Coronavirus and commercial contracts: What happens if you can’t meet your obligations?

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Madgwicks Lawyers special counsel Catherine Ballantyne. Source: supplied.

The coronavirus has thrown Australians into uncharted territory with the implications of the outbreak still a major unknown with the effect on our economy remaining to be seen.   

The ability for businesses and individuals to hold up or enforce contracts has become a major focal point in recent weeks. So it is important to consider some of the legal problems stemming from the virus and its effects on businesses, to shine light on the issues we will likely face in the coming weeks.  

This article looks at the implications of the coronavirus on commercial contracts. 

What if I can’t meet my obligations under a contract because of the coronavirus?

There are a number of legal concepts that may assist.

The first is force majeure:

  • Force majeure is the legal principle used where there are unforeseen consequences that prevents someone from fulfilling their obligations under a contract;
  • It can only be used if the contract contains a “force majeure” clause – they usually deal with acts of God (such as an earthquake), war, riots, government intervention and extreme weather; and
  • The exact wording of the clause is relevant as to whether it will cover a public health crisis; even if a pandemic isn’t explicitly contemplated, it may be arguable that other phrases used in the clause are relevant.

Warning

Incorrectly claiming force majeure when the contract doesn’t contemplate the current situation may be considered repudiation of the contract and result in the other party seeking damages from you. 

Tip

Seek legal advice as to whether your contract covers the coronavirus outbreak. 

If a force majeure clause is not applicable, the second option to consider is the legal concept of frustration:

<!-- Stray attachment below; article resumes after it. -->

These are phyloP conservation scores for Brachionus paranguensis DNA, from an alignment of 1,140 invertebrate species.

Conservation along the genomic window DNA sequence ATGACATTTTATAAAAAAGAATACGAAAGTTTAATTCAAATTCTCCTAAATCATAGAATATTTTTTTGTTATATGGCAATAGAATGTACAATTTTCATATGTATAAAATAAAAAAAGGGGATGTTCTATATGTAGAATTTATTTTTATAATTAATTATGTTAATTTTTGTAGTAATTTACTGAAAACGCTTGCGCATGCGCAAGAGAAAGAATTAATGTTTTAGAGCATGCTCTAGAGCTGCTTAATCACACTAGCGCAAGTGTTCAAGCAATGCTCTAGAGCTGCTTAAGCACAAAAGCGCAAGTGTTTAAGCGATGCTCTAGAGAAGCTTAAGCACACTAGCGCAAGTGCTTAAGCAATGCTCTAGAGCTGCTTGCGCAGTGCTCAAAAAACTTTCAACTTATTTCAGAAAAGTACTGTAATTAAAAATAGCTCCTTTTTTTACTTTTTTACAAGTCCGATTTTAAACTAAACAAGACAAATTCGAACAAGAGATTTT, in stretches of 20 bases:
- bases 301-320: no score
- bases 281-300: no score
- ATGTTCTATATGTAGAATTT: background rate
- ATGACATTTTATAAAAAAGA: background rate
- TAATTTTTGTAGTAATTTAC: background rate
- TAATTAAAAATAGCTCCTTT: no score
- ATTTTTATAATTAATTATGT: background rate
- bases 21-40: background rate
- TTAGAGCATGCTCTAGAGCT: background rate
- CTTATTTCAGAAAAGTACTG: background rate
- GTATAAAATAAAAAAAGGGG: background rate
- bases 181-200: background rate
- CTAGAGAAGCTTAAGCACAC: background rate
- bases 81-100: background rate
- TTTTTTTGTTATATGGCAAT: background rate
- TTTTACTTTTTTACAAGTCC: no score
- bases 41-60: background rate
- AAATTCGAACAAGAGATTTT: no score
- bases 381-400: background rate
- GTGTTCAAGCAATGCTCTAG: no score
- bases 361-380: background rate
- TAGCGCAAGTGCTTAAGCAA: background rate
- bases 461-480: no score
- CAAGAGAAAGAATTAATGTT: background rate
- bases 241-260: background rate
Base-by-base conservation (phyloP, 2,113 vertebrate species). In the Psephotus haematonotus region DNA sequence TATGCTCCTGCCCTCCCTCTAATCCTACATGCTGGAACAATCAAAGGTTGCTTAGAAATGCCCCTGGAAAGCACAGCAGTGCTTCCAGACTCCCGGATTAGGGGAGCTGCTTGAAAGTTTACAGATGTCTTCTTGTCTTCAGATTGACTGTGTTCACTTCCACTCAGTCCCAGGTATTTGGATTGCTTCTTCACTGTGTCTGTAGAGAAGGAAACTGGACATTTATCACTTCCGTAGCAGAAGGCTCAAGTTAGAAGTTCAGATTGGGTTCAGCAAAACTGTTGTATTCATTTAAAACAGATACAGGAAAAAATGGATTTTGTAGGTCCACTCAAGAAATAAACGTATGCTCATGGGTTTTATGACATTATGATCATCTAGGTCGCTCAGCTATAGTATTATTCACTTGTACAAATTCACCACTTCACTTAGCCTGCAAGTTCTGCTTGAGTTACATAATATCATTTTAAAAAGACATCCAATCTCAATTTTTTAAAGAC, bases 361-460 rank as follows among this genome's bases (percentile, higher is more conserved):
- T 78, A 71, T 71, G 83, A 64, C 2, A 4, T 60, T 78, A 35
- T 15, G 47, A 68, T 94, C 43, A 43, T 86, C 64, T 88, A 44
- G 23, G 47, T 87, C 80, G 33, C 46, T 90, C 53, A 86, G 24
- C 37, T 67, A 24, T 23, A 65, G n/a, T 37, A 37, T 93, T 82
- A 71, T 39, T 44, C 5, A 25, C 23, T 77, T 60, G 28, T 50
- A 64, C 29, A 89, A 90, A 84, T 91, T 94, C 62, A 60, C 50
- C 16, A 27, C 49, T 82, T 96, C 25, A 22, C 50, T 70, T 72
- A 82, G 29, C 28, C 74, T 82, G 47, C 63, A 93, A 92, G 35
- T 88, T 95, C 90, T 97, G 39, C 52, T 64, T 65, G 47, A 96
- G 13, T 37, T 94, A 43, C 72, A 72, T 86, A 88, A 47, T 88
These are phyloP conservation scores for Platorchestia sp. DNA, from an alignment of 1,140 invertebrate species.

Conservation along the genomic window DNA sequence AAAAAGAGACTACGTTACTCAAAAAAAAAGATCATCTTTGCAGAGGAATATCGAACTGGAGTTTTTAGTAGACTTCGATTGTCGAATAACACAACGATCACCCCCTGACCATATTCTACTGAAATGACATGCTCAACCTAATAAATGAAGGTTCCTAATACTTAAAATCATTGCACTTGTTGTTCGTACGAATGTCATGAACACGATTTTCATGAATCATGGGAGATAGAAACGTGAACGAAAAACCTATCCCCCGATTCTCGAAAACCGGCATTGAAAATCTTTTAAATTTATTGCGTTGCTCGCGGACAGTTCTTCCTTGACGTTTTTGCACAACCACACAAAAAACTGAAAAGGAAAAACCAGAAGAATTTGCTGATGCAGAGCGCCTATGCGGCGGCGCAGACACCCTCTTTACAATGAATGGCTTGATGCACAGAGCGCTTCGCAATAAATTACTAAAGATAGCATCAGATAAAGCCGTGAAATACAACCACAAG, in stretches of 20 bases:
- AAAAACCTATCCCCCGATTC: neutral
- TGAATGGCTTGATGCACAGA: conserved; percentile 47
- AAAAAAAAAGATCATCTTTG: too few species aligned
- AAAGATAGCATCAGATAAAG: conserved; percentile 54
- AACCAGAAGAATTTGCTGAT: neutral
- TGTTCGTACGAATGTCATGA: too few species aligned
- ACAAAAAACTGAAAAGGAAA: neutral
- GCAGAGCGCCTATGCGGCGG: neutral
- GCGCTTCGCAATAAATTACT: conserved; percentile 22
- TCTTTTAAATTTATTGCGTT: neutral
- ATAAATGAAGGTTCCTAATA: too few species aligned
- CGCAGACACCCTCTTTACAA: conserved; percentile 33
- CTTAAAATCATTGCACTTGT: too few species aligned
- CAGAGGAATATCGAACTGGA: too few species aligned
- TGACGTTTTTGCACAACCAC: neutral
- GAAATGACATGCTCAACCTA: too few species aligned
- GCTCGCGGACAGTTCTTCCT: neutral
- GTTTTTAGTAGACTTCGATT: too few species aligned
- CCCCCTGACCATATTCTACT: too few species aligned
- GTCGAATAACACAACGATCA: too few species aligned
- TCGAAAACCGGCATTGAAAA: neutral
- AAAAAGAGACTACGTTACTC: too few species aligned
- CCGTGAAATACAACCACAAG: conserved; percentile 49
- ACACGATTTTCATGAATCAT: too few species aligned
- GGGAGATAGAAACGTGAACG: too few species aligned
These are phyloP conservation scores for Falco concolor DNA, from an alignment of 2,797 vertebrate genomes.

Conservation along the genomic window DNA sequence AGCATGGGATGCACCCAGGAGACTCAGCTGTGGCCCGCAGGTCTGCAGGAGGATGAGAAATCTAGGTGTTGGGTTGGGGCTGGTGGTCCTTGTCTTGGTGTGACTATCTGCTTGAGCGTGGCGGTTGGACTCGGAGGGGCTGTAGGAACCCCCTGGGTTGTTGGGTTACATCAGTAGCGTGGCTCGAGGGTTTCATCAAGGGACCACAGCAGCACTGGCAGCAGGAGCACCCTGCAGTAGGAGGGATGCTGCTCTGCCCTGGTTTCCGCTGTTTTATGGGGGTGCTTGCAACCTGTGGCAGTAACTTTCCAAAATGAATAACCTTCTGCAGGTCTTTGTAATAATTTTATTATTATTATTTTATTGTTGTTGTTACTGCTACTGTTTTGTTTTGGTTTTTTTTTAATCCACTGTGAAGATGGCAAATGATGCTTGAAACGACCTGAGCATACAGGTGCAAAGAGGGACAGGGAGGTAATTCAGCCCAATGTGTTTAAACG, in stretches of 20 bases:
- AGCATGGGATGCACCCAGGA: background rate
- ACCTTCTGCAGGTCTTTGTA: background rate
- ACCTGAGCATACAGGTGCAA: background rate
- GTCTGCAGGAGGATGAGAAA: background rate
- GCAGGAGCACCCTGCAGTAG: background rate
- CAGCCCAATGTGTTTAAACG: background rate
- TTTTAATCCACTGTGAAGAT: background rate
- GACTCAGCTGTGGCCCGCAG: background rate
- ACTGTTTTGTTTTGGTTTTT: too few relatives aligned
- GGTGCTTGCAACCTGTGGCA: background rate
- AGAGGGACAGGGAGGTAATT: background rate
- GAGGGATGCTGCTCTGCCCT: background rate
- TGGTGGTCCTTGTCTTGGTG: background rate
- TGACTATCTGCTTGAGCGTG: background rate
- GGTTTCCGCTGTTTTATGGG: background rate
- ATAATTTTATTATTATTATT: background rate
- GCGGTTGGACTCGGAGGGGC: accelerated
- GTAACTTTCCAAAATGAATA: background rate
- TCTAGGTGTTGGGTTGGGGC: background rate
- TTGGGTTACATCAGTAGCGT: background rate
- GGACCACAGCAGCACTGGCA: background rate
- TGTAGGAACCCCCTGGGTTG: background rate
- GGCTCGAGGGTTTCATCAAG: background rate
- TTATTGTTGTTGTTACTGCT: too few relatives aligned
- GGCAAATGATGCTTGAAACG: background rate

• Frustration is when the contract cannot be completed because of an unforeseen and uncontrollable event which is beyond the control of the parties;
  • Frustration results in the termination of the contract; and
  • Obligations prior to the frustrating event remain enforceable.  

Warning

If a force majeure clause contemplates the coronavirus outbreak, then you cannot use the doctrine of frustration as the contract already contemplates the current events.

Tip

There is a large body of case law which deals with the doctrine of frustration — so seek expert legal advice before attempting to terminate your contract because of frustration.   

What you need to know

The courts will soon be dealing with the interpretation of force majeure clauses and the legal concept of frustration based on the outbreak of the COVID-19 virus. It is extremely important to get legal advice if you are unable to perform your contractual obligations directly due to the coronavirus outbreak.

NOW READ: Should startups panic about coronavirus? A letter from Square Peg Capital co-founder Paul Bassat

NOW READ: A $25,000 cash booster: The government’s $17.6 billion coronavirus stimulus package explained

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